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Strong Ticket Sales Buoy Opera Year

Finances: But Irvine-based group gets mixed review on fund-raising and still needs a general director.


IRVINE — Opera Pacific, the county's only professional opera company, finished its season Sunday showing strong ticket sales, but mixed results in crucial fund-raising efforts and still lacking a general director.

The Irvine-based company earned about $2.7 million in ticket sales during its four-opera season, about half of its $5.5-million budget. But it still faces a $467,000 deficit and the need to raise the other half of a projected $2.4 million in contributed income.

"The season was phenomenally successful from an artistic standpoint and a ticket-sales standpoint," board chairman Patrick T. Seaver said Wednesday.

"We filled 88% of the house for 'Mikado,' 80% for 'La Boheme,' 94% for 'Tosca' and 92% for 'Cosi fan tutte.' We fill more of the house than any of the other arts organizations or even the center itself.

"We have [financial] challenges. But our contributions are higher than last year's, and we have plans to raise the rest of that money. But we haven't raised it yet. We have a plan and we're working the plan. It's too early to tell. But there's no question in my mind that Opera Pacific will survive."

The breakdown on ticket sales: 10,314 for four performances of Gilbert & Sullivan's "Mikado" in November; 14,155, six performances of Puccini's "Boheme," in January; 11,004 for four performances of Puccini's "Tosca" in February, and (in unaudited figures) 10,751 tickets for four performances of Mozart's "Cosi" in April.

More good news comes with a subscription renewal rate of 75% for the 1998-99 season.

"It's already wildly exceeded our projections," company spokesman George Sebastian said Wednesday. "It's almost 20% more than last season going into this season. The most you can hope for renewals is 80%."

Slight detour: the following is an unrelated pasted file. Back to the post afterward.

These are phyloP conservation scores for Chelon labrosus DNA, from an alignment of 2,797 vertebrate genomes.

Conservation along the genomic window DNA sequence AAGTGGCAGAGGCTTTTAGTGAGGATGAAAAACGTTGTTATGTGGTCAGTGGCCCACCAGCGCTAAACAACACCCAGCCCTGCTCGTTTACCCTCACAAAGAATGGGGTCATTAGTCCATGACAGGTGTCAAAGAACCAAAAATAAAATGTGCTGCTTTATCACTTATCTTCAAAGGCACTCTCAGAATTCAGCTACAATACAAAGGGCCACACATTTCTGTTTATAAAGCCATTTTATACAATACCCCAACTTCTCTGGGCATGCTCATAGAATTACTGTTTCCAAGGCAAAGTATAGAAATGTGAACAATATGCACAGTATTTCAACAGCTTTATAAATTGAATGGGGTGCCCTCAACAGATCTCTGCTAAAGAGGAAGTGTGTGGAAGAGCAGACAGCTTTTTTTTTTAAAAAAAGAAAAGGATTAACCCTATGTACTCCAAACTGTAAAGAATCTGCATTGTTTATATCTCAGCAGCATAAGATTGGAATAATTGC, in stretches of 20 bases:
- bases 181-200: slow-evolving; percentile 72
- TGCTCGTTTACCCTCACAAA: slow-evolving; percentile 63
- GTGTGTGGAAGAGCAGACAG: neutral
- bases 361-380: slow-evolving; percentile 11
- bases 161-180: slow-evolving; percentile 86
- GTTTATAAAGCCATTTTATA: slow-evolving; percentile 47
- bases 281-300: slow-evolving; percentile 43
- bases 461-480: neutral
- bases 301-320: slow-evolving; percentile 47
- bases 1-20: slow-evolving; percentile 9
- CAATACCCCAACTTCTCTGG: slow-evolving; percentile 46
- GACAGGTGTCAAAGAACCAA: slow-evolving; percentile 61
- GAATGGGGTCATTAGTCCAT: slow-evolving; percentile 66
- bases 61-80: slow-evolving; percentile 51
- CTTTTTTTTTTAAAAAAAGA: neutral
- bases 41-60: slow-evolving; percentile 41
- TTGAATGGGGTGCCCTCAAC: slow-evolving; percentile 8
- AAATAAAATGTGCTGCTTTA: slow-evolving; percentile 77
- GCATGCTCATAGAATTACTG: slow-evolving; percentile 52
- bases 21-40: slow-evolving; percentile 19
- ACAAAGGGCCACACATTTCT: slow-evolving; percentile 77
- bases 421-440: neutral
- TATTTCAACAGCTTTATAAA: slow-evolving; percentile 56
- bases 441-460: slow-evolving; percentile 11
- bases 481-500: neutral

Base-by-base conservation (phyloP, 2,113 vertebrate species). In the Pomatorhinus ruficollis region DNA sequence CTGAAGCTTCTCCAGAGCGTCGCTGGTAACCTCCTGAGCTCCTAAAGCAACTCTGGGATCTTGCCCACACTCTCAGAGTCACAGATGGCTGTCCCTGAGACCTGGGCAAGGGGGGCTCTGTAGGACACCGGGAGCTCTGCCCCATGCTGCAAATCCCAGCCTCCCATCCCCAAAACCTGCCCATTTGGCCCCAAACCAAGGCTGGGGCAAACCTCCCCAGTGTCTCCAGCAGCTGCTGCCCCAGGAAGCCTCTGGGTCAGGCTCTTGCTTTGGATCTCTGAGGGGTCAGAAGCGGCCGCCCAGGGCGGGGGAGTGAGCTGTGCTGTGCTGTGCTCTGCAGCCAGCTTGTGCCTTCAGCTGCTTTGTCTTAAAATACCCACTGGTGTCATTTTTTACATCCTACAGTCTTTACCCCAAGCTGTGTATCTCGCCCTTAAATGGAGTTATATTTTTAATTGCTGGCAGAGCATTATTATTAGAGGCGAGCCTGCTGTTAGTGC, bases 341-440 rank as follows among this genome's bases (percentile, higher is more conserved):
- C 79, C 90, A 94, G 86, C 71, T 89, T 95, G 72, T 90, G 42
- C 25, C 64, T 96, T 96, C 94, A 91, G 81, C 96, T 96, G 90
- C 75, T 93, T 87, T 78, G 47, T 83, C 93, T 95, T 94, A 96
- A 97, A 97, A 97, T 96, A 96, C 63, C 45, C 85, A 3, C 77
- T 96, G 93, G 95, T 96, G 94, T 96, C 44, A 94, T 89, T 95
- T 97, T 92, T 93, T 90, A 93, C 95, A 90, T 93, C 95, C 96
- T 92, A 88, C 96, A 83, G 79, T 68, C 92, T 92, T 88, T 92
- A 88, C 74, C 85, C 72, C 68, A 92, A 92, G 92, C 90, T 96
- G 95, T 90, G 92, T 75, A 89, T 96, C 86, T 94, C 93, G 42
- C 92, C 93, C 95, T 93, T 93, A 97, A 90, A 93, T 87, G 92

The opera has 4,154 renewed subscribers.

The season had hardly gotten off the ground before general director Patrick L. Veitch left suddenly in December after 15 contentious months.

"Without a charismatic leader in place, much of the fund-raising was relegated to the board and staff, which it always is," Sebastian said. "But for them suddenly to be in charge of the effort without a director in place is a different ball of wax."


Other changes this season included moving up the starting time and opening the operas earlier in the week--on Tuesday nights instead of weekends. "There was a lot of hesitation and trepidation from the public moving into this season to see if all the changes were worth it," Sebastian said. "As each show passed, the public decided that, yes, it was.

"Overall, the quality of the productions was substantially better than in the past."

The company has picked a search firm to find a new general director. "We hope to have that person identified by June and on board by September," Seaver said.

The company has also hired Day & Associates, a well-respected Orange County development consulting firm, to help direct fund-raising efforts.

The company's next season will open with Puccini's "Madama Butterfly," conducted by newly appointed music director John DeMain, on Nov. 3 at the Orange County Performing Arts Center in Costa Mesa.

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